New California state credit will fund homes for mentally ill people
California comes to market Tuesday with the inaugural sale of an income tax revenue bond credit that will provide funding to house homeless people with mental illnesses.
Bookrunners Raymond James and Citi are leading a 13-bank syndicate that will price the $500 million taxable deal from the California Health Facilities Financing Authority. Montague De Rose & Associates is the financial adviser. Orrick is bond counsel.
The deal marks the first sale under the No Place Like Home bond legislation signed by former Gov. Jerry Brown in 2016. The program gives the state $2 billion in bond authority to provide funding to cities and counties to develop permanent supportive housing.
Bonds are repaid with revenue from the Mental Health Services Act, a measure approved by voters in 2004 that levies a 1% tax on personal income over $1 million to be used for mental health programs.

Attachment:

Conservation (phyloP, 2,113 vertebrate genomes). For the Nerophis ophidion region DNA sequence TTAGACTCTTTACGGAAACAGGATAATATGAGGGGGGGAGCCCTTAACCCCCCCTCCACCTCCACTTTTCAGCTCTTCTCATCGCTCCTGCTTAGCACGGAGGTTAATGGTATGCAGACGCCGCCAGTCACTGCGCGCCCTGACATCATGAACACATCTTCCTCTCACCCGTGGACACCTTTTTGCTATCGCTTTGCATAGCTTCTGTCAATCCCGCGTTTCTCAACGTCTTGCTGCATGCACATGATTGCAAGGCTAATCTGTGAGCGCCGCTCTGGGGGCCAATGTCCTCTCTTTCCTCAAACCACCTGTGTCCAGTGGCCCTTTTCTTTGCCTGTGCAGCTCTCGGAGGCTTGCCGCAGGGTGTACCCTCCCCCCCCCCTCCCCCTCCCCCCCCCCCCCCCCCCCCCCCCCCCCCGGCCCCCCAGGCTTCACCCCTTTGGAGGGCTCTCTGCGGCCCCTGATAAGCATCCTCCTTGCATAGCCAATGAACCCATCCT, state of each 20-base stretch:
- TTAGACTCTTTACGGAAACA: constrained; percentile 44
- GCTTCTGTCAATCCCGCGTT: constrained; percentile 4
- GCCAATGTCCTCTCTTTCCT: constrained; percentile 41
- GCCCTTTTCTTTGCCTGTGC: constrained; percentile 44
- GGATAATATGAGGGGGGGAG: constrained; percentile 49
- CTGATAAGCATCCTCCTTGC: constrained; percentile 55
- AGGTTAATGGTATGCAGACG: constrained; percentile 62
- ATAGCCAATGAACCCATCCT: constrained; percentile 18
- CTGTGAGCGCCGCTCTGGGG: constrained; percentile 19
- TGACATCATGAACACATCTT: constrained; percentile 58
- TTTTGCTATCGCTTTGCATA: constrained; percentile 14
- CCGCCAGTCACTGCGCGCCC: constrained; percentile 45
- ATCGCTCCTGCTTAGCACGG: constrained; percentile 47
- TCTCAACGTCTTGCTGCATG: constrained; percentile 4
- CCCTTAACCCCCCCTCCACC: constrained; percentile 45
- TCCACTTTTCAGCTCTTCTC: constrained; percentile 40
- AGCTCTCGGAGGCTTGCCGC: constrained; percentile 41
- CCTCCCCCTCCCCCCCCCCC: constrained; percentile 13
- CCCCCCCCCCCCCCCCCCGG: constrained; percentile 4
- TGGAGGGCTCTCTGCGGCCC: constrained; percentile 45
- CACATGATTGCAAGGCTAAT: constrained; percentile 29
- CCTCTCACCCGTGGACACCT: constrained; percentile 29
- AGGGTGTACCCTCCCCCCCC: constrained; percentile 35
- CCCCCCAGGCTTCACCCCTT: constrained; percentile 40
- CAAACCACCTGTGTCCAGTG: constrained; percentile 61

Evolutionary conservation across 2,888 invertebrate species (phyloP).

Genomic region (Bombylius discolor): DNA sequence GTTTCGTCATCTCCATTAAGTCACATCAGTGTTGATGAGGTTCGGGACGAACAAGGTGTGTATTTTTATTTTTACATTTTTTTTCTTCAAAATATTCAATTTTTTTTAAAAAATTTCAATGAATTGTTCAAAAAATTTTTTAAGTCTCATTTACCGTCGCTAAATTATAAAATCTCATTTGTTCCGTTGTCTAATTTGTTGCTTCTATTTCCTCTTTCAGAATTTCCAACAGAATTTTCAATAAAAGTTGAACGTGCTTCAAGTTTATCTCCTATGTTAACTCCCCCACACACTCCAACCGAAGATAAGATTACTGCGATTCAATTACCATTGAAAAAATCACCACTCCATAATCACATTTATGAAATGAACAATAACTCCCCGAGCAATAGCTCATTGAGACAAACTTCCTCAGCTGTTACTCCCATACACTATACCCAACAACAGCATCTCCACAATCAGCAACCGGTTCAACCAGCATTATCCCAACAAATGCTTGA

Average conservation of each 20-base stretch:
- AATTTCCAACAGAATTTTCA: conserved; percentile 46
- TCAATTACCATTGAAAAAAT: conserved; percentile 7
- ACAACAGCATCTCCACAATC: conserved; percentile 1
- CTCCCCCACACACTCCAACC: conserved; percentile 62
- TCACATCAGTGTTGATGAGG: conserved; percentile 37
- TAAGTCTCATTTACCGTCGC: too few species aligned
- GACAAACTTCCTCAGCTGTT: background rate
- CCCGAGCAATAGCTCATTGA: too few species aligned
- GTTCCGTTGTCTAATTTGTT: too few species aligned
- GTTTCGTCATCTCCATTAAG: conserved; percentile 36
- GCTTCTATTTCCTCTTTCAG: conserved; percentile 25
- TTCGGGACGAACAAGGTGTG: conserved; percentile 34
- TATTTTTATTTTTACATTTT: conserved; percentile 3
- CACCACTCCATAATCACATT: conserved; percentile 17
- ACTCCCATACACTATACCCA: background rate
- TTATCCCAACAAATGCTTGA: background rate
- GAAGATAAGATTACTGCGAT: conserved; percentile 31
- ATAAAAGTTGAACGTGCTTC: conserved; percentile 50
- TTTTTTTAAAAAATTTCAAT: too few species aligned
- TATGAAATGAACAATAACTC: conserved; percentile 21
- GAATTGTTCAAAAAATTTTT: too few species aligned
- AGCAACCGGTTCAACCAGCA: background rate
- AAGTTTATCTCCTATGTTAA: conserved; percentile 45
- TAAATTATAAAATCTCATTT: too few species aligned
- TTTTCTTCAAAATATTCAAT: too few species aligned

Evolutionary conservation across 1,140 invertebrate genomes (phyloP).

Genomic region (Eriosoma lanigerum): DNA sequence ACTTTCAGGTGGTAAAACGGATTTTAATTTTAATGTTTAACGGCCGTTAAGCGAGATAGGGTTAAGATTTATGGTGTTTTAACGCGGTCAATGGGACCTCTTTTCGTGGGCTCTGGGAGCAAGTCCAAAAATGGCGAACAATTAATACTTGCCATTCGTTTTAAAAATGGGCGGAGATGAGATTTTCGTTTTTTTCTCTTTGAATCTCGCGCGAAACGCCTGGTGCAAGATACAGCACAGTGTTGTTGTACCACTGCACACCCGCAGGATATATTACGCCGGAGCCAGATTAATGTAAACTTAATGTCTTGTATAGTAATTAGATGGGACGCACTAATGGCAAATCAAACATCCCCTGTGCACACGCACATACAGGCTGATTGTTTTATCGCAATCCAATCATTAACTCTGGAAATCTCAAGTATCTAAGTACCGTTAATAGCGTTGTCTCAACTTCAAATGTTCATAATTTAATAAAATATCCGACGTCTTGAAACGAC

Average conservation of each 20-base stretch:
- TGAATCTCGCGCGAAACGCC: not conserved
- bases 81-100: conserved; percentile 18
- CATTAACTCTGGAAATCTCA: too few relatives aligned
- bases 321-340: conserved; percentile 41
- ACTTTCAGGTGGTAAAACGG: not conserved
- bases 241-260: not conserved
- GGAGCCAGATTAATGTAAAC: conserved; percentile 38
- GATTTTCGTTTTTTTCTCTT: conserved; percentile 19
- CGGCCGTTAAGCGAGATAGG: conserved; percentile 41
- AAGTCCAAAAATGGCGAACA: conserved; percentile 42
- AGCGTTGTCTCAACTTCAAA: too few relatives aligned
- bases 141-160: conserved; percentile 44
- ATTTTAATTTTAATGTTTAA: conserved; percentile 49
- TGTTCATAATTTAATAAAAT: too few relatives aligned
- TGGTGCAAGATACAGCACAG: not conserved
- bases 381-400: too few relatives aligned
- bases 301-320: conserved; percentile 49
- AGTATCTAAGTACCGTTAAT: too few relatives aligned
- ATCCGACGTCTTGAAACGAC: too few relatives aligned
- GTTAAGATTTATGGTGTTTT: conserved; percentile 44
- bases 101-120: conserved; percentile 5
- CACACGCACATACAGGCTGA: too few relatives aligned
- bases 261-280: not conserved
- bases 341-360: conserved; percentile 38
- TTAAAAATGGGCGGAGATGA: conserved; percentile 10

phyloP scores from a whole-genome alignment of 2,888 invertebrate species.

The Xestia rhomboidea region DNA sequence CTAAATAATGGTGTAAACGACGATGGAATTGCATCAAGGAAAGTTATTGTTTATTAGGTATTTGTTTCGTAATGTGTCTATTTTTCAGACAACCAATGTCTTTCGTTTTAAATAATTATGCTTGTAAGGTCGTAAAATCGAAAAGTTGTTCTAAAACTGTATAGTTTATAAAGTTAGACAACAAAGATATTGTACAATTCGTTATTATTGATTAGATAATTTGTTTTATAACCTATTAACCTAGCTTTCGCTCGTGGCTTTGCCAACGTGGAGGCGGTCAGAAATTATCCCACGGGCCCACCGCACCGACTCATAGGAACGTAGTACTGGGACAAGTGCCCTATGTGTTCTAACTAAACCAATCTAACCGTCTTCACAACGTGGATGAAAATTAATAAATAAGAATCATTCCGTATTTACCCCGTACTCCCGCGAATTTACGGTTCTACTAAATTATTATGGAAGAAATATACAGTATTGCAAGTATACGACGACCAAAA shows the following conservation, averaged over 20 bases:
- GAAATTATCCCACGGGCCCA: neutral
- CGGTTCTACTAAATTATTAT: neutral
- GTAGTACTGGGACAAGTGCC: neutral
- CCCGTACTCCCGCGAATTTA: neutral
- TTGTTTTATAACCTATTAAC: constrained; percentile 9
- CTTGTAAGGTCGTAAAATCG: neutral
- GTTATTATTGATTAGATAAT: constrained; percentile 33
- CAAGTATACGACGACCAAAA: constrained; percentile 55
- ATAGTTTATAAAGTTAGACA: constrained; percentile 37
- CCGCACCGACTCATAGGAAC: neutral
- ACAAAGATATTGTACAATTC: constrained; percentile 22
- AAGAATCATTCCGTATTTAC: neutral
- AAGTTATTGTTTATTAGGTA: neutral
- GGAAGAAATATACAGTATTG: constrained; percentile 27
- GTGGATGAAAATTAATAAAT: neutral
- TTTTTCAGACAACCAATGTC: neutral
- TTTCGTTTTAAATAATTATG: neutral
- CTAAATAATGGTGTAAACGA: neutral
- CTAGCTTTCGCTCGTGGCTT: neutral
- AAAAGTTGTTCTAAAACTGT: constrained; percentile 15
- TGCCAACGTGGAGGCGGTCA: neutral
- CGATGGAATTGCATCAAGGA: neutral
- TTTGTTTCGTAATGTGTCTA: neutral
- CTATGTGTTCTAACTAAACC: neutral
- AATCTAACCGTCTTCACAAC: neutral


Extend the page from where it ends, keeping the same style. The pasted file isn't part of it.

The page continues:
“The most intriguing part about the deal is that it is a most interesting experiment to see whether a large-scale attack on homelessness associated with mental illness will bend the curve,” said Tim Schaefer, deputy treasurer for public finance.
In June, the state’s Department of Housing and Community Development, which administers the program, awarded $179 million to developers for 2,100 units of supportive housing in 37 communities across the state, according to a release. That came on top of $508 million given in March to Santa Clara, San Diego, San Francisco and Los Angeles, which are administering their own competitive funding programs.
“We all deserve a good and secure home and we have an enormous opportunity with this program to change the lives of some of our most vulnerable Californians,” HCD Director Ben Metcalf said in a statement.
California had the largest population of homeless people in the nation at 129,000 as of December 2018, according to a U.S. Department of Housing and Urban Development report. New York, the next highest, trailed with 91,897.